Yeah, it's not something I can define. It's some kind of cool confidence that is projected through body language and connecting with the audience. It needn't involve moving around a lot or making faces to the music or mastery of the instrument or anything like that (although it may). It's mainly some type of confidence. There's just some people who have this "aura" about them that is palpable. I wish I could define it or explain it, but I can't.
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Old 08-14-2018, 08:04 PM
Hilarity N. Suze Hilarity N. Suze is offline
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Are you essentially saying "major stage presence misused/abused for the sake of drawing attention to himself"?
I think I was actually considering there are different types of stage presence. The second actor's only theatrical training was sitting through all the rehearsals as a member of the orchestra (so he knew all the lines and the cues). I think for most actors stage presence IS drawing attention. Or maybe just controlling that reaction.
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Old 08-14-2018, 09:01 PM
DavidwithanR DavidwithanR is offline
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I think I was actually considering there are different types of stage presence. The second actor's only theatrical training was sitting through all the rehearsals as a member of the orchestra (so he knew all the lines and the cues). I think for most actors stage presence IS drawing attention. Or maybe just controlling that reaction.
I think I agree with a lot of that, but also, stage presence is famously susceptible to a kind of abuse - "pulling focus" it's often called, not that this is the only way to pull the audience's focus off of where it should be - in which the person is inappropriately doing things that make everyone pay attention to them instead of to the action.
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Old 08-14-2018, 09:18 PM
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That's called Upstaging.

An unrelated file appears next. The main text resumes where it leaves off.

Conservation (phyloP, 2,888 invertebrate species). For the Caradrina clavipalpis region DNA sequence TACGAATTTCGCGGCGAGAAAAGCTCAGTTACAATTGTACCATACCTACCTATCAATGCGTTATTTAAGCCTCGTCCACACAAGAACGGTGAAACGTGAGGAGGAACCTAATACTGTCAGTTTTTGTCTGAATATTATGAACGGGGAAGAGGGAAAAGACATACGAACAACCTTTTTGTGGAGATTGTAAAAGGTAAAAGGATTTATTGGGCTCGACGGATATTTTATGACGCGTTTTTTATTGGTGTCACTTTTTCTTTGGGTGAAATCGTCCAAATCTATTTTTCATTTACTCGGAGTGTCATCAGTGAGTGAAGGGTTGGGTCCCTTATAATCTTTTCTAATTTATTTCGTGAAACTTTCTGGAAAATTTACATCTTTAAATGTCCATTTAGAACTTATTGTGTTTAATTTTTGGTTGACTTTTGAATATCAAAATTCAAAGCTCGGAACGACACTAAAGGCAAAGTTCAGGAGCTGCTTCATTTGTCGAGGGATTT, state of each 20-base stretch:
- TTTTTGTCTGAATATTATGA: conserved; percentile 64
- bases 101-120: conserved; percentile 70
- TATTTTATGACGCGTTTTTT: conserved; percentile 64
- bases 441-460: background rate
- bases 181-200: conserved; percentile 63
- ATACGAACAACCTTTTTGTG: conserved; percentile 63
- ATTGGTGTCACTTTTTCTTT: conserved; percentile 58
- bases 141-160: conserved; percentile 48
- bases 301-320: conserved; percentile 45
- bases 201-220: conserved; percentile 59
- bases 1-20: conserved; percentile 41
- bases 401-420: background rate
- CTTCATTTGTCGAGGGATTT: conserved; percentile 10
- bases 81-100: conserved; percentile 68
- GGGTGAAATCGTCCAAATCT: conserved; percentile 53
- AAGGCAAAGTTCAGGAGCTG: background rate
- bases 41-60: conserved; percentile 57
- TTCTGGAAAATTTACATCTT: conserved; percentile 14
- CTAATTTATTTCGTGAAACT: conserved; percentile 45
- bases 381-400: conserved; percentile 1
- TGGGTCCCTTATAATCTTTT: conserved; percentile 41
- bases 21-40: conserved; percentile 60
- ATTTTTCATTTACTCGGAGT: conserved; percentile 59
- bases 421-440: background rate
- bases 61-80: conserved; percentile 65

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Old 08-15-2018, 08:13 AM
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Background: I am a weekend musician. I sing and play guitar in various bands. In the past I have been in regional acts, now I am local. I have played for up to 5,000ish people at festivals, but now I am mostly confined to the small club scene.

Anyway...I cannot quantify how much stage presence I have relative to others, but I can confirm that it is definitely something I turn on and off. I have frequently gotten myself into uncomfortable situations because when I interact with "fans" outside the context of musical performances they are seriously underwhelmed. They ask if something is wrong with me, if I'm mad at them, etc. or, even worse, they think those things and don't tell me. I have actually unintentionally made enemies this way.

In other words, normal me is very normal. Stage me is a different person.
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Old 08-15-2018, 12:12 PM
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My go to example of this is Julieanne Moore in the Fugitive. She is in the movie for maybe two minutes but she completely takes over every scene that she's in making you think the movie is about her character instead of Kimble.
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Old 08-15-2018, 01:13 PM
DavidwithanR DavidwithanR is offline
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That's called Upstaging.
Sort of. Upstaging is more specific. If you stand upstage of the other actors in your scene (i.e. you are farther from the audience than they are), then the other actors are forced to look away from the audience when they talk to you. So you become the only face the audience can see.
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Old 08-15-2018, 07:04 PM
Cabin_Fever Cabin_Fever is offline
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I always thought Stage Presence was a theatrical term for charisma. But you're all using it in reference to concerts, so I dunno.
I did not it intend to be limited to musical acts. My question was vague, granted, and I am not nor ever will be a performer. "Charisma" is another perfect word. Thank you.
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Old 08-15-2018, 07:16 PM
Cabin_Fever Cabin_Fever is offline
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Originally Posted by pulykamell View Post
Yeah, it's not something I can define. It's some kind of cool confidence that is projected through body language and connecting with the audience. It needn't involve moving around a lot or making faces to the music or mastery of the instrument or anything like that (although it may). It's mainly some type of confidence. There's just some people who have this "aura" about them that is palpable. I wish I could define it or explain it, but I can't.
Yeah, that was kind of why I asked the question. I can't define it either, but know when I see it. (I had too much time on my hands that day. Thanks for all the responses so far).